Switzerland should resist continued calls to sign up fully to the European Union, according to a report from the country’s business lobby group.
But the banking community now appears ready to explore the extension of bilateral ties to include financial services to avoid being frozen out by the threat of increasingly protectionist EU regulation.
The report by the Swiss Business Federation, economiesuisse, that was released in Zurich on Tuesday, ruled out the prospect of Switzerland becoming a full member of the EU or withdrawing entirely from the Eurozone.
Switzerland has negotiated a series of bilateral agreements with the EU since voters turned down the prospect of joining the European Economic Area in 1992. The treaties include participation in the free movement of workers between states and the single-border Schengen zone.
A further vote against opening talks for EU membership in 2001 reinforced Switzerland’s bilateral position. But expansion of the EU zone and criticism of the Swiss financial and tax regimes have put further pressure on Switzerland to become full members.
EU ambassador to Switzerland, Michael Reiterer, said in a recent speech that the future for Swiss youngsters “lies in Europe”. British parliamentarian Denis MacShane, a member of the All Party British-Swiss Parliamentary Group, this year warned that Switzerland is losing influence by staying out of the EU.
But the resolve of voters would hardly be tested by events in Europe that have seen the euro currency dive and credit problems lead to a rescue package being put together to prop up indebted countries. In the last few months, the isolated Swiss economy has performed far better than any Eurozone country.
Economiesuisse believes the Swiss economy would be better served by continuing on the bilateral path even without the present difficulties in Europe. The lobby group’s report warned against an increase of regulation and costs coupled with a loss of political autonomy should Switzerland join the EU.
Switzerland’s low cantonal tax rates that attract foreign enterprises away from European countries could also be under threat with full membership as the EU has openly criticised the strategy as being uncompetitive.
The report also identified a weakening of business links and domestic productivity should Switzerland now sever bilateral links and go it alone completely.
Economiesuisse director Pascal Gentinetta rejected criticism that Switzerland is cherry picking the best parts of the EU.
“The bilateral path is in the mutual interest of both parties,” he told swissinfo.ch. “The commercial balance of trade is in favour of the EU [a €17.6 billion or SFr24.7 billion trade surplus of goods for the EU in 2008].”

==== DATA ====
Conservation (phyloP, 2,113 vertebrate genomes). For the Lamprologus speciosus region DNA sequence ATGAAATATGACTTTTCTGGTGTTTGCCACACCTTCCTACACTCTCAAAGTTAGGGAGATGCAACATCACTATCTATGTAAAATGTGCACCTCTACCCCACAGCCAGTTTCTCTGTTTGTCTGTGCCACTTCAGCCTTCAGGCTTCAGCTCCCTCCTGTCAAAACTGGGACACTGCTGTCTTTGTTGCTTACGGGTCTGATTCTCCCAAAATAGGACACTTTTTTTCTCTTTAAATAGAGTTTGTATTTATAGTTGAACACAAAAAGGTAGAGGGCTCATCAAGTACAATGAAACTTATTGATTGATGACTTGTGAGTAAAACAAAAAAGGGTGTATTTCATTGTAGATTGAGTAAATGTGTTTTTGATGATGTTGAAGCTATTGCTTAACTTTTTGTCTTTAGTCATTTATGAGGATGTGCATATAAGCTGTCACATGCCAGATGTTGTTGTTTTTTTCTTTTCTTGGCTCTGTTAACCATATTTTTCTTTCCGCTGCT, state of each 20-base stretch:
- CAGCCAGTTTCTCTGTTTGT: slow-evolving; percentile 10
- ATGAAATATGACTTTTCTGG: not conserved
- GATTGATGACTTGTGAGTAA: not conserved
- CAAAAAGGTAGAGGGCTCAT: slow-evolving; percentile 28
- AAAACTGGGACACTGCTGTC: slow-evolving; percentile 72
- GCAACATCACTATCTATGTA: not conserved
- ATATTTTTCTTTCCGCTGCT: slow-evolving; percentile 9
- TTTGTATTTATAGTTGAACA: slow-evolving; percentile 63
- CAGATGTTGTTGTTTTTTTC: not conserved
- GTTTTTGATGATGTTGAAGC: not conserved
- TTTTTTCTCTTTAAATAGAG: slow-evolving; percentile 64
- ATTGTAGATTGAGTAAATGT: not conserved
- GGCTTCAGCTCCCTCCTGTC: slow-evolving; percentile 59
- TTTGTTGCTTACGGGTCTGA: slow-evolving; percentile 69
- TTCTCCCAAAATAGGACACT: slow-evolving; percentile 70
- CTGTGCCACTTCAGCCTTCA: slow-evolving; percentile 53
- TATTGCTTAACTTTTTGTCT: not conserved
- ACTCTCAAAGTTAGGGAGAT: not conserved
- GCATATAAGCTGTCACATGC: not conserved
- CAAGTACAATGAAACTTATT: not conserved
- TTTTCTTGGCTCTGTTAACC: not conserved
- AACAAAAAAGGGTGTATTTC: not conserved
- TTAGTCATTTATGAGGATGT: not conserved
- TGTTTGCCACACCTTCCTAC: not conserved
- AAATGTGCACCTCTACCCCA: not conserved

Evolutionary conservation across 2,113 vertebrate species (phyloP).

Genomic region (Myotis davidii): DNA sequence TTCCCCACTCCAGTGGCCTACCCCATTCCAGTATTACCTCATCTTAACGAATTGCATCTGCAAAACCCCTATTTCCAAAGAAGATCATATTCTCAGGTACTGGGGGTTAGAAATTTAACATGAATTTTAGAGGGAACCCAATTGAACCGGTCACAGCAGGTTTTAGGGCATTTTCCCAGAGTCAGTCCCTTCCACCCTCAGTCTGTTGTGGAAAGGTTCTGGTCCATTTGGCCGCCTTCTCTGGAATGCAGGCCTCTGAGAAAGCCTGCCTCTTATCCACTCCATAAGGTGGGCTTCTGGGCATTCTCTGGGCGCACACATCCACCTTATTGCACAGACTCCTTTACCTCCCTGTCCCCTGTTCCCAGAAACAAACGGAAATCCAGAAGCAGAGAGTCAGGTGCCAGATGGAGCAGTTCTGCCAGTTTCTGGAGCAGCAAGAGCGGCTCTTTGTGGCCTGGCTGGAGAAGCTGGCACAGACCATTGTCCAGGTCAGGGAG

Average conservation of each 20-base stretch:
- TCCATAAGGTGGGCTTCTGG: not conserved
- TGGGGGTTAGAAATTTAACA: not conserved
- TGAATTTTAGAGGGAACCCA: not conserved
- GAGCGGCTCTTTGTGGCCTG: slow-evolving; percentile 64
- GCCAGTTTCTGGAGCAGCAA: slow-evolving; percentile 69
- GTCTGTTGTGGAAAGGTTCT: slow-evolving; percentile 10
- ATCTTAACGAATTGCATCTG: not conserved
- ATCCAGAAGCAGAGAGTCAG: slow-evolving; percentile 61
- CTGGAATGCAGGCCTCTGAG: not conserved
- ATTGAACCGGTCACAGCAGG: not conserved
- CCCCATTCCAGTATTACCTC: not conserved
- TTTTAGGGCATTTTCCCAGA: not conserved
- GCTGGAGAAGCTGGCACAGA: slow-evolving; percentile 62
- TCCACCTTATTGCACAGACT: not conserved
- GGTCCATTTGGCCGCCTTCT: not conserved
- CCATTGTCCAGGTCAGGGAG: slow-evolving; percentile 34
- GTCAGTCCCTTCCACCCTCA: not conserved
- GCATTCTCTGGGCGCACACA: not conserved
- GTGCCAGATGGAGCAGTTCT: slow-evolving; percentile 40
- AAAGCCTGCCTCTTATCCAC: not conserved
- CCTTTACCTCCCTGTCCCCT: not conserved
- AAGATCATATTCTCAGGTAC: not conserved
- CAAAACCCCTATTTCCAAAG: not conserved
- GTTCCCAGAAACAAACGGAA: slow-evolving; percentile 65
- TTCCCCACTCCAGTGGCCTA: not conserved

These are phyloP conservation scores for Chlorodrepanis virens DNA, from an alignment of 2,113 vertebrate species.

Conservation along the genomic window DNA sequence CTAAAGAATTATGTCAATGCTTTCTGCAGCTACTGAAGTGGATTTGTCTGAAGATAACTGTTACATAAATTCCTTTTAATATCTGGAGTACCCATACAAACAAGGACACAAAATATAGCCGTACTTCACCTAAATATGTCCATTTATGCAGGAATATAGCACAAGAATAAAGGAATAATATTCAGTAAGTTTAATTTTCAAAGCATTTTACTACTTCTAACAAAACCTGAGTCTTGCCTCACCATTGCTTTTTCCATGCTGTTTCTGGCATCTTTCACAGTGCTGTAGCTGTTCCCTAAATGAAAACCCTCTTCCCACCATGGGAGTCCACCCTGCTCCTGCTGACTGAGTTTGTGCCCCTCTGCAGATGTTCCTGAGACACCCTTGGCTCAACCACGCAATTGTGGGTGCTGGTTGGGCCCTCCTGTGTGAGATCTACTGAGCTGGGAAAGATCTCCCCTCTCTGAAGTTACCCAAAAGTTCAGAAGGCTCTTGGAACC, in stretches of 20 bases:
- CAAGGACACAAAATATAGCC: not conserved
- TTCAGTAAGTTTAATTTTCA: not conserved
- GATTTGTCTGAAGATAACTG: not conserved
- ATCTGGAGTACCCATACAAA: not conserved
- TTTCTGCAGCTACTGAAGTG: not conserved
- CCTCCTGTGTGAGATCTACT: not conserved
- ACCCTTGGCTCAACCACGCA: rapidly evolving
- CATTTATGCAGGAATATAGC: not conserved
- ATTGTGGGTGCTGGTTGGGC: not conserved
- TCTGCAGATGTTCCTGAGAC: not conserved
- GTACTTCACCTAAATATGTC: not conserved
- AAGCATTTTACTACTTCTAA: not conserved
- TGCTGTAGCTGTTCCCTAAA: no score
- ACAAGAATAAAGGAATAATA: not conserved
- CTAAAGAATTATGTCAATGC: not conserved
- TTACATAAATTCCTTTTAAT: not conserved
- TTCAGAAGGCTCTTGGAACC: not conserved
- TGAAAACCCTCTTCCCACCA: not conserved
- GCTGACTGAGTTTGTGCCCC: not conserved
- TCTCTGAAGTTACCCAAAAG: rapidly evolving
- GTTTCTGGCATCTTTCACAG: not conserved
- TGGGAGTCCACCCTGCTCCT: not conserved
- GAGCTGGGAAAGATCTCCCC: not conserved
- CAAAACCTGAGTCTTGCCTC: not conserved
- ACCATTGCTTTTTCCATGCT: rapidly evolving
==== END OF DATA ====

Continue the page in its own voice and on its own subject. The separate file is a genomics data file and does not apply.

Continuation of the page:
“It makes sense for Switzerland to adapt to European rules in certain areas and to retain its autonomy in such economic decision-making domains as monetary and fiscal policy.”
Economiesuisse reiterated past calls to further extend bilateral ties in the area of energy trading, agriculture, regulation of the chemical and pharmaceutical sectors and the trade of general services.
But it also appears that Switzerland could be poised to tackle the thorny issue of harmonising the trade of financial services with the EU. This has previously been a no-go area as compromise over areas such as banking secrecy and the exchange of tax information appeared unlikely.
However, with the EU now contemplating new laws that could squeeze out competition from non-member states, particularly in the field of alternative investments, Switzerland has a new incentive to engage with Europe in this sector.
“The Swiss economy has an interest in opening up the market for financial services,” Claude-Alain Margelisch, deputy chief executive of the Swiss Bankers Association, told journalists in Zurich on Tuesday.
“An integrated Swiss finance sector would strengthen Europe’s competitiveness with the large and dynamic finance sectors of the Americas and Asia,” he added.
A new desire to explore financial services cooperation may exist, but Gentinetta made it clear that the obstacles along that path remain difficult to negotiate.
“It would be important to respect our wish not to agree to an automatic exchange of information [in cases of foreign tax-evasion investigations] and our desire to keep our own regulatory authority,” he told swissinfo.ch. “We have never said never, but this would only work if we could find common interests.”
Matthew Allen, swissinfo.ch
Switzerland and the EU
Switzerland is not a member of the EU, but has signed more than 20 major bilateral treaties with the Eurozone.
Swiss voters turned down joining the European Economic Area – a halfway house to EU membership - in 1992 and nine years later they also rejected the idea of Switzerland opening talks to become a full EU member.
Switzerland has lodged an application with Brussels to join the EU but it has been put on ice.
The first set of Swiss-EU bilateral agreements came into force in 2002, including the free movement of EU and Swiss workers between borders and other trade and transport issues.
A second set of treaties, that included Switzerland subscribing to the Schengen/Dublin accords, were signed in 2004 and approved by Swiss voters the following year.
Voters also approved the expansion of the labour accords to the ten new EU states in 2005 and in 2009 to continue the accord while extending it to Bulgaria and Romania.
However, the relationship between Switzerland and the EU is not always cordial. Brussels is opposed to Switzerland’s corporate tax regime that allows cantons to set low rates to attract holding companies or regional HQs from other countries.
Several EU member states vociferously denounced Switzerland’s banking secrecy code that restricted the exchange of information in international tax evasion investigations. Last year, Switzerland gave ground, but not sufficiently enough for some countries.